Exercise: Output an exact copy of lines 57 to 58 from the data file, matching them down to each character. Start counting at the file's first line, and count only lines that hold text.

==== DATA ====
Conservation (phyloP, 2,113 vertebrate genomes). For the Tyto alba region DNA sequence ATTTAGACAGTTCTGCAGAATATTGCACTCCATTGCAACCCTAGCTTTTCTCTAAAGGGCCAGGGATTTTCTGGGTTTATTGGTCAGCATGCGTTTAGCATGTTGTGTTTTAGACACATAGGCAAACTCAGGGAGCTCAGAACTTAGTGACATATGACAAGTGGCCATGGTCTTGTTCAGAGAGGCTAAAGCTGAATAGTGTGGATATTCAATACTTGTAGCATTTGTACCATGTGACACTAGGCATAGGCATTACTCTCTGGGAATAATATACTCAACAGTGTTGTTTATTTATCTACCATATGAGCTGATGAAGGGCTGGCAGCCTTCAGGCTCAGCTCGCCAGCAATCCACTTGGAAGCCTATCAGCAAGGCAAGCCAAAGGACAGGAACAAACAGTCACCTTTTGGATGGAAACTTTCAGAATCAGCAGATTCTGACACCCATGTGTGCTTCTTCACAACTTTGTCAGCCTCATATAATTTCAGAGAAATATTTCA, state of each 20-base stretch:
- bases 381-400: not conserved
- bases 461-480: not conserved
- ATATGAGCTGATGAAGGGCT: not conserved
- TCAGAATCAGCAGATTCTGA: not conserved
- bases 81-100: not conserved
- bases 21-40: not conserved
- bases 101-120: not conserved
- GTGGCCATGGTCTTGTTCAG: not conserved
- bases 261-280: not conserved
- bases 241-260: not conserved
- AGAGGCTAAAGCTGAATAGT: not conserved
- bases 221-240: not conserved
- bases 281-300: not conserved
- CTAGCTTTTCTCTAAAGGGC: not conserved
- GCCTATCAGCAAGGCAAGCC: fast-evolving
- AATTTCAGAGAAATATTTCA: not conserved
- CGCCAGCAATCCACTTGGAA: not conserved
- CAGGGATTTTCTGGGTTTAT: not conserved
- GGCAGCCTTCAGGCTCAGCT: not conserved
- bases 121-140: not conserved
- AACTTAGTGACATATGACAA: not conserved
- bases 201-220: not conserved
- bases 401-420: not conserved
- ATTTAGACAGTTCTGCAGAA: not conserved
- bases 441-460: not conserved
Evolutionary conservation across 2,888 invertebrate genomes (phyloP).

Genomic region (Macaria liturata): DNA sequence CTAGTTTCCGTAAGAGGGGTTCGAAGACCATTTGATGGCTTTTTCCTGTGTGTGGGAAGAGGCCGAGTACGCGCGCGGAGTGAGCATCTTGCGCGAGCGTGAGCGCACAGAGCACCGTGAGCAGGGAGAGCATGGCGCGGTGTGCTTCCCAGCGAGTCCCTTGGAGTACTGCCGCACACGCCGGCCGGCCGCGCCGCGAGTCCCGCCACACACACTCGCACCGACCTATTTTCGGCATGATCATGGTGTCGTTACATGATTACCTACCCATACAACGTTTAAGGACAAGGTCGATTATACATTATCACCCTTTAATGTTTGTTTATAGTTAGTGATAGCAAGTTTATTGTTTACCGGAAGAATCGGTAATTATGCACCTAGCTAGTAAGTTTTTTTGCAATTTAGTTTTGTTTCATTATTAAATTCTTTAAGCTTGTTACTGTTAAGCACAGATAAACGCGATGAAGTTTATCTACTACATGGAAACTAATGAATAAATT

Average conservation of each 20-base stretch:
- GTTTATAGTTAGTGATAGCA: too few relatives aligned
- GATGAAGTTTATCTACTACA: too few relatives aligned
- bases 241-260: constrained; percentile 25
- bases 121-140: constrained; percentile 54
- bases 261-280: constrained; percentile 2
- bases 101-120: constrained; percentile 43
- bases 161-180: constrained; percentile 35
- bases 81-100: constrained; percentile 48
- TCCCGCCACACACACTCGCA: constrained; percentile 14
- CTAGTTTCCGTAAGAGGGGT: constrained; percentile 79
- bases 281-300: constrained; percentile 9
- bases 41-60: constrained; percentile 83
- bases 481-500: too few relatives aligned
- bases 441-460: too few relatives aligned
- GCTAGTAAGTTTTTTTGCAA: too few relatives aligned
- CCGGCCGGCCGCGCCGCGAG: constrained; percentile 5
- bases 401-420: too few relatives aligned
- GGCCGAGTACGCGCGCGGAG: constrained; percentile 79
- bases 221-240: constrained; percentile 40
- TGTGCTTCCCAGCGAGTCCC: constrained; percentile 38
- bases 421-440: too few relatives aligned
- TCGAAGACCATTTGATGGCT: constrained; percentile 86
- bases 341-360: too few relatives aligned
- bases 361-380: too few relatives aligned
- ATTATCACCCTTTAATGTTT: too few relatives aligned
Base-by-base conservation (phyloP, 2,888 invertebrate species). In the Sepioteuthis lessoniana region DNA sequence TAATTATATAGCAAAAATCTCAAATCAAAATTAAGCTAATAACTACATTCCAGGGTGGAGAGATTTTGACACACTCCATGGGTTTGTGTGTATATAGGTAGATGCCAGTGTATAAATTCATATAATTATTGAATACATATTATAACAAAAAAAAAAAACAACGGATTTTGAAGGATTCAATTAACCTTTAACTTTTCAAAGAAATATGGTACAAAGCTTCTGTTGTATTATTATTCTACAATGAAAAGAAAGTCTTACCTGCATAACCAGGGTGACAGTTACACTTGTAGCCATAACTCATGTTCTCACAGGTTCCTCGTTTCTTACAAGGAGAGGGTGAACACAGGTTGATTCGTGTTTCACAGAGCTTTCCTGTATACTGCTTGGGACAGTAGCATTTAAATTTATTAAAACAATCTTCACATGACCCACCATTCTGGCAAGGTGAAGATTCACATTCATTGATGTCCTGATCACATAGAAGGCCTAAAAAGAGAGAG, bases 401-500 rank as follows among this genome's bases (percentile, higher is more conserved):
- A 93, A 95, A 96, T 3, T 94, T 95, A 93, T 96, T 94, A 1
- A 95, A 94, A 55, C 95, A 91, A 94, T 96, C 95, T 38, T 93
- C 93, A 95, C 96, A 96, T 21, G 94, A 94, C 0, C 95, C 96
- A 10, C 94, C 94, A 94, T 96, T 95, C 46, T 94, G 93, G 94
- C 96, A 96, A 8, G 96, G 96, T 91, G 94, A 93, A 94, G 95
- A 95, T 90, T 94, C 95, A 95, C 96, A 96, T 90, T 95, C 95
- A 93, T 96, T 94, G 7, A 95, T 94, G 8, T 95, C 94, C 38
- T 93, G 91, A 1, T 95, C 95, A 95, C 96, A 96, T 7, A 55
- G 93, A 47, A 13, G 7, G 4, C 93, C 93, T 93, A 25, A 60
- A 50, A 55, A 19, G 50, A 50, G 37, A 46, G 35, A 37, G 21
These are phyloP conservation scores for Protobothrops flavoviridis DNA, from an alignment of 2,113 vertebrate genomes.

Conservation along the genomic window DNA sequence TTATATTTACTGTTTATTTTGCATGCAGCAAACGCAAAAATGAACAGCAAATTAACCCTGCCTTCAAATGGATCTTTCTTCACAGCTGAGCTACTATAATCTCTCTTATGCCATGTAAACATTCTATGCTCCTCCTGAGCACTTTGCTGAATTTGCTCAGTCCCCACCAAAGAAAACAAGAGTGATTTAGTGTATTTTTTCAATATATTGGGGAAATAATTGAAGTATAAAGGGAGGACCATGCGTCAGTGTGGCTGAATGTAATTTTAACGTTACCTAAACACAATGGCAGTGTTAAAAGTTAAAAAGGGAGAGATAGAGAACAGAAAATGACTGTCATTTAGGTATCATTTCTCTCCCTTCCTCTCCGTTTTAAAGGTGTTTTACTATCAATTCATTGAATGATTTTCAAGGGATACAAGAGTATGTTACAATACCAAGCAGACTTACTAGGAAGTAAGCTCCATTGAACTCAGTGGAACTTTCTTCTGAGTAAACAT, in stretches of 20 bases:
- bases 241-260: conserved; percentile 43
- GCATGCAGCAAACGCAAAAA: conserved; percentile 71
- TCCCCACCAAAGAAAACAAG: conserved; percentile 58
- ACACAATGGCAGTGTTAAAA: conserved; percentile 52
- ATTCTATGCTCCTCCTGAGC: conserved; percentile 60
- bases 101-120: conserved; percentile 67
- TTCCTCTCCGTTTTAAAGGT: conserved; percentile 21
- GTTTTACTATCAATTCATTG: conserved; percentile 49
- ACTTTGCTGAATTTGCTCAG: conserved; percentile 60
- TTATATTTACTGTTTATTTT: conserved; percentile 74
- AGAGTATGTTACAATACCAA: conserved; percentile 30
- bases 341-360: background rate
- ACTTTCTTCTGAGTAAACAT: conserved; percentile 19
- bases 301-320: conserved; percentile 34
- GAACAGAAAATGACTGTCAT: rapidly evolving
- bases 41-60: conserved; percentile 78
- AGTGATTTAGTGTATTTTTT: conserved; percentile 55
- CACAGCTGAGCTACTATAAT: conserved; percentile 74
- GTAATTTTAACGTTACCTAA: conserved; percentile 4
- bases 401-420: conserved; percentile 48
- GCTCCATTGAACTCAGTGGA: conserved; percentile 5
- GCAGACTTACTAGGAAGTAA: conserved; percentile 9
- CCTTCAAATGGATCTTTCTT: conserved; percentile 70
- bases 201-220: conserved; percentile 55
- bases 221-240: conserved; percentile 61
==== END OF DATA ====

- A 95, A 94, A 55, C 95, A 91, A 94, T 96, C 95, T 38, T 93
- C 93, A 95, C 96, A 96, T 21, G 94, A 94, C 0, C 95, C 96